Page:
(25% Greece, 15% Italy, 12% Hungary) – which still makes them vulnerable to
finan¬cial contagion from the Euro¬zone debt/banking crisis. Moreover,
deleveraging by Eurozone banks continues to retard credit growth.
Currency board limits scope of monetary policy
to tackle deflation
Bulgaria's currency board (BGN1.95583:EUR1) has withstood the pressures
from the 2008-2009 global financial crises well and does not appear to be
at risk in the short term as the real effective overvaluation of the BGN,
which exceeded 15% from early 2008 to mid-2009, has given way to
stabilisa¬tion, indicating that Bulgaria has regained relative
com¬pet¬itiveness. Moreover, foreign exchange (FX) reserves continue to
cover the monetary base (a requirement for a currency board) clearly.
However, the currency board largely neutralizes monetary policy.
Headline consumer price inflation entered deflationary territory in August
2013 amid a protracted low growth environment and reached a low of
-2.6% y/y in February 2014. Although the economy has recovered since,
deflationary pressures have persisted and even intensified again in early
2016 (-2.2% y/y in April 2016) mainly owing to lower oil/energy costs and
falling food prices. Euler Hermes expects deflationary pressures to
continue for some time before positive inflation may perhaps return by the
end of 2016.
Public finances remain adequate
Bulgaria has had a long-lasting commitment to fiscal prudence, reflected
in many years of fiscal surpluses or acceptable deficits. Public debt
declined rapidly from 71% of GDP in 2000 to just 13% in 2008 before
gradually rising to 17% in 2013.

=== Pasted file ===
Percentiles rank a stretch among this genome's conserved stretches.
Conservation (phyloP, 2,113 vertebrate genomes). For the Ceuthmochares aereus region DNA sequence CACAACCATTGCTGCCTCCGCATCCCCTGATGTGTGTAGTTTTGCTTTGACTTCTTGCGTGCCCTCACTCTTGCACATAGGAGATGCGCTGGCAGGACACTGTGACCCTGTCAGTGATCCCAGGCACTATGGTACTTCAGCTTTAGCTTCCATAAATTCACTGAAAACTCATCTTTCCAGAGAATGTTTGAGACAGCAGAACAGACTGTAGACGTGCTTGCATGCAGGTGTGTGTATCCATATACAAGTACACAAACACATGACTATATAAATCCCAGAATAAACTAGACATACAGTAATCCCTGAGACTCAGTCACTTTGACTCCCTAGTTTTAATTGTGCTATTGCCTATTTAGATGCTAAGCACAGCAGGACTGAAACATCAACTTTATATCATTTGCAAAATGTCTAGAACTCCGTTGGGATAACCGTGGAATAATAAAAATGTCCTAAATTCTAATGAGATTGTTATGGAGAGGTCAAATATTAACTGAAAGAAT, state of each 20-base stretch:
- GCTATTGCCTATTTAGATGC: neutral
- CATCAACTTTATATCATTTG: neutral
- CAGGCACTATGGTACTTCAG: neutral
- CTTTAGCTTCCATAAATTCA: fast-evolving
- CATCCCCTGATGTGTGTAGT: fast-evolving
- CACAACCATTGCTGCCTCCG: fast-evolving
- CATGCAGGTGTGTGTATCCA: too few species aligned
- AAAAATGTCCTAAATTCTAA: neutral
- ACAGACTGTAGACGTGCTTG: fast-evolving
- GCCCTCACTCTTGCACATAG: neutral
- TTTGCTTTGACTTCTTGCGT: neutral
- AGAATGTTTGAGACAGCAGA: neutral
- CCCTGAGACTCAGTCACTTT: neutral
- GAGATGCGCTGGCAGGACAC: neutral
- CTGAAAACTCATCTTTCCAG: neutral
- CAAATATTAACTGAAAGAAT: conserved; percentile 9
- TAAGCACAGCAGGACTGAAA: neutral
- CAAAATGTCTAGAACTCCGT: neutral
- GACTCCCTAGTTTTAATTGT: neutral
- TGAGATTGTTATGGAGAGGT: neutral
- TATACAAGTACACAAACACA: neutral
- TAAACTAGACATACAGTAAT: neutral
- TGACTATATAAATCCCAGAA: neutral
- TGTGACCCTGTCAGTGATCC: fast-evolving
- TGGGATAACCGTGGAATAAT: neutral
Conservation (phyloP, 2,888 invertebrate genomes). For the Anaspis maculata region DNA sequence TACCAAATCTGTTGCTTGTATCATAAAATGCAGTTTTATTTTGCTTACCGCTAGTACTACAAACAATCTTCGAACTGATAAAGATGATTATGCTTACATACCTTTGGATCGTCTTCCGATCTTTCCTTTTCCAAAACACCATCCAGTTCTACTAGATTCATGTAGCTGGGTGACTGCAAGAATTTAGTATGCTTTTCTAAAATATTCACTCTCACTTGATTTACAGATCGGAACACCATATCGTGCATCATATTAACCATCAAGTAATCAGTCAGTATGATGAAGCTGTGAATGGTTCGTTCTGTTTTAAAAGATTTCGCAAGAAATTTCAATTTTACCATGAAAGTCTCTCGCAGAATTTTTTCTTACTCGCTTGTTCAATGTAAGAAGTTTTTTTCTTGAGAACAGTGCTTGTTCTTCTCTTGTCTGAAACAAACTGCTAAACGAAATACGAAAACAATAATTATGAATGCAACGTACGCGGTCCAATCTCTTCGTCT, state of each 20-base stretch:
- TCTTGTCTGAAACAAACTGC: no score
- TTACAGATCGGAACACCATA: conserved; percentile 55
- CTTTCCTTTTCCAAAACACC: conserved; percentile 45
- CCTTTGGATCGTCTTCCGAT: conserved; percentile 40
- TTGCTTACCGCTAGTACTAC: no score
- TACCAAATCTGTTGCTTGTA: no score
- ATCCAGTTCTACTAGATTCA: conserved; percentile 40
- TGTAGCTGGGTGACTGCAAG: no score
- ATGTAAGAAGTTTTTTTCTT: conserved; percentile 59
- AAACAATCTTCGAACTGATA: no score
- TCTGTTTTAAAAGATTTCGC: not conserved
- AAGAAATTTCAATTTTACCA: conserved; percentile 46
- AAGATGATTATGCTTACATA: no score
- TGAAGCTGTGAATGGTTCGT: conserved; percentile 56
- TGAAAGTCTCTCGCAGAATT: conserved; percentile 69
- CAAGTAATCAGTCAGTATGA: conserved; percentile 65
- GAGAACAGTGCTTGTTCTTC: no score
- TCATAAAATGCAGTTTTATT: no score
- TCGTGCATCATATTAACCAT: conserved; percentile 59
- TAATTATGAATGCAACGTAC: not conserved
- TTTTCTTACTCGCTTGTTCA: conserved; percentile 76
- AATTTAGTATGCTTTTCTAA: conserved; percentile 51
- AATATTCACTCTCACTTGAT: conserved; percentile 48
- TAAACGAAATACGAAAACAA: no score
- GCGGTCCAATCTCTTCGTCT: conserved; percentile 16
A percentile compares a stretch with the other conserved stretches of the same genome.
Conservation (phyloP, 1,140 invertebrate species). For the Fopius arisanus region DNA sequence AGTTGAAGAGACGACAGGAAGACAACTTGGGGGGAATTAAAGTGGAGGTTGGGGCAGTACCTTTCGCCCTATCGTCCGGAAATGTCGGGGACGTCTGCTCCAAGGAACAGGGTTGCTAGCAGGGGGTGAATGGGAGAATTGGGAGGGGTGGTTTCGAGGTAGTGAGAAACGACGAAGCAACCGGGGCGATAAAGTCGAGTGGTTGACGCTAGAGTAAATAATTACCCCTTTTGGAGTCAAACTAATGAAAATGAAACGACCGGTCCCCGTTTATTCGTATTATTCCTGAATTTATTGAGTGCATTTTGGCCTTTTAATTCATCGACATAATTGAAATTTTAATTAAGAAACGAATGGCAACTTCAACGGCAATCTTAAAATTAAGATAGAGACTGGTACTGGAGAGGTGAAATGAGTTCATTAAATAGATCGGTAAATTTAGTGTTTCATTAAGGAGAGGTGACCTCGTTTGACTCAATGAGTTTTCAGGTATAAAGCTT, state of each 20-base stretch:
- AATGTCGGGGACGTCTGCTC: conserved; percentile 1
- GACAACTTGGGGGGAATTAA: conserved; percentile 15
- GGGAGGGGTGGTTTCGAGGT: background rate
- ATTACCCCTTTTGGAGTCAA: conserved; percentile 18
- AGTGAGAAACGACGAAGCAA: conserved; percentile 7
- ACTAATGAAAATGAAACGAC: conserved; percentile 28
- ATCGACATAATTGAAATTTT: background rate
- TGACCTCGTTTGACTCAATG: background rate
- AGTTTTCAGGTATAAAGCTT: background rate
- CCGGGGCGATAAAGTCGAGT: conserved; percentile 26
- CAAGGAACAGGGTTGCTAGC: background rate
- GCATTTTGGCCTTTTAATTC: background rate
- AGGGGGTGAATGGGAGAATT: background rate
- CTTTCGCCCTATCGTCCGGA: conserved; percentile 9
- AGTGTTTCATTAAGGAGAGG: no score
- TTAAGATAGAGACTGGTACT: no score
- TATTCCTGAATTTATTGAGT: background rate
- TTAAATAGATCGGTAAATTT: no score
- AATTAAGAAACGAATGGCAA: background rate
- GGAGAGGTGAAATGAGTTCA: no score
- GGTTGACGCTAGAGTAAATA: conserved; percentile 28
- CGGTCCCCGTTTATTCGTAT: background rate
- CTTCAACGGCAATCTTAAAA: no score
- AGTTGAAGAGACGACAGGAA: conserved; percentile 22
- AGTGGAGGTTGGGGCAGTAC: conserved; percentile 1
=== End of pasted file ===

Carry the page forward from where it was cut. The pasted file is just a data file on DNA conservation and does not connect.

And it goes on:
In 2014, the banking sector turbulences have had a fiscal cost, for
example the government lent BGN2 bn to the State Deposit Guarantee Fund.
The fiscal deficit rose to -5.4% of GDP and public debt to 27% of GDP. In
2015, the fiscal deficit narrowed again to -2.1% of GDP and public debt
stabilised. As growth moderates, Euler Hermes forecasts the annual fiscal
deficit to edge up slightly to about -2.5% of GDP in 2016-2017 while public
debt should remain below 30% of GDP, which is still very low by EU
External debt declines but is still high
The current account has been close to balance since 2010 and should
remain so in 2016-2017. Foreign direct investment inflows have remained
robust and amounted to 3.6% of GDP in 2015.
However, the legacy of large current account deficits from 2003-2009 has
left Bulgaria with a very high external debt burden. Even though gross
external debt declined by –EUR5bn in 2015 to EUR34bn at year-end, it still
accounted for a worrisome 77% of GDP. The private sector share of external
debt was 82%, while total short-term debt as a share of gross debt has
fallen to 23% from the 36% peak in late 2008. The external debt service
ratio rose to 28% in 2015 and should remain close to 30% in 2016.
FX reserves have markedly increased
FX reserves have increased substantially since end-2013 and stood at
EUR20.2bn in April 2016, a comfortable level with regard to import cover
(more than seven months). Moreover, in other terms reserves now cover about
120% of the estimated external debt pay¬ments falling due in the next 12
months, an adequate ratio and an improvement from 80% two years
Last review: 06/22/2016